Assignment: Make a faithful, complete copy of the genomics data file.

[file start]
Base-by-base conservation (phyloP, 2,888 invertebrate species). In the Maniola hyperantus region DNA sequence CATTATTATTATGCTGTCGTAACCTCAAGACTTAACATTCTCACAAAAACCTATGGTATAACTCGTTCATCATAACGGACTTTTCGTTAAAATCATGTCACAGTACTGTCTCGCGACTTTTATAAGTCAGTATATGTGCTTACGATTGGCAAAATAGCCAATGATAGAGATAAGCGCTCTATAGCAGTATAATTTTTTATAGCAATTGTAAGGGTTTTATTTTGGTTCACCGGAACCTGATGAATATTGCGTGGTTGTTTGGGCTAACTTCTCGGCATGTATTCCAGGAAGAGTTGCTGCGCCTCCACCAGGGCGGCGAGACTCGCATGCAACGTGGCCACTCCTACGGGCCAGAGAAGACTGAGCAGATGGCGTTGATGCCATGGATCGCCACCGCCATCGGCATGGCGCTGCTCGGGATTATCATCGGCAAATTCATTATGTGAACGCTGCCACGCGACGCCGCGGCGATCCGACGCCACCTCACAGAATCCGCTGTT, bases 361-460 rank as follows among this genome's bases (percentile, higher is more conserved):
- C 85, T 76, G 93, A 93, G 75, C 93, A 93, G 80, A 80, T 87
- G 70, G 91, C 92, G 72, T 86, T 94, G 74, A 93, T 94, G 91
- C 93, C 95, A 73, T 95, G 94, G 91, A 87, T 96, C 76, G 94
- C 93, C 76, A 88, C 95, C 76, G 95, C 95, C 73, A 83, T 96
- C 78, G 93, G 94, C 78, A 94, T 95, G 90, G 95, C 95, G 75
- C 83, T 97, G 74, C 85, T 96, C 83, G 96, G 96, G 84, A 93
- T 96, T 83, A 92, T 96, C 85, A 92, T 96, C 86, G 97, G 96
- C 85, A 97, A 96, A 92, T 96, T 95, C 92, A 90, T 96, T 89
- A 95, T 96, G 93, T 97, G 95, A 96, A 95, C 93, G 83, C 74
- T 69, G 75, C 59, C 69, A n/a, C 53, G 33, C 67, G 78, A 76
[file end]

Base-by-base conservation (phyloP, 2,888 invertebrate species). In the Maniola hyperantus region DNA sequence CATTATTATTATGCTGTCGTAACCTCAAGACTTAACATTCTCACAAAAACCTATGGTATAACTCGTTCATCATAACGGACTTTTCGTTAAAATCATGTCACAGTACTGTCTCGCGACTTTTATAAGTCAGTATATGTGCTTACGATTGGCAAAATAGCCAATGATAGAGATAAGCGCTCTATAGCAGTATAATTTTTTATAGCAATTGTAAGGGTTTTATTTTGGTTCACCGGAACCTGATGAATATTGCGTGGTTGTTTGGGCTAACTTCTCGGCATGTATTCCAGGAAGAGTTGCTGCGCCTCCACCAGGGCGGCGAGACTCGCATGCAACGTGGCCACTCCTACGGGCCAGAGAAGACTGAGCAGATGGCGTTGATGCCATGGATCGCCACCGCCATCGGCATGGCGCTGCTCGGGATTATCATCGGCAAATTCATTATGTGAACGCTGCCACGCGACGCCGCGGCGATCCGACGCCACCTCACAGAATCCGCTGTT, bases 361-460 rank as follows among this genome's bases (percentile, higher is more conserved):
- C 85, T 76, G 93, A 93, G 75, C 93, A 93, G 80, A 80, T 87
- G 70, G 91, C 92, G 72, T 86, T 94, G 74, A 93, T 94, G 91
- C 93, C 95, A 73, T 95, G 94, G 91, A 87, T 96, C 76, G 94
- C 93, C 76, A 88, C 95, C 76, G 95, C 95, C 73, A 83, T 96
- C 78, G 93, G 94, C 78, A 94, T 95, G 90, G 95, C 95, G 75
- C 83, T 97, G 74, C 85, T 96, C 83, G 96, G 96, G 84, A 93
- T 96, T 83, A 92, T 96, C 85, A 92, T 96, C 86, G 97, G 96
- C 85, A 97, A 96, A 92, T 96, T 95, C 92, A 90, T 96, T 89
- A 95, T 96, G 93, T 97, G 95, A 96, A 95, C 93, G 83, C 74
- T 69, G 75, C 59, C 69, A n/a, C 53, G 33, C 67, G 78, A 76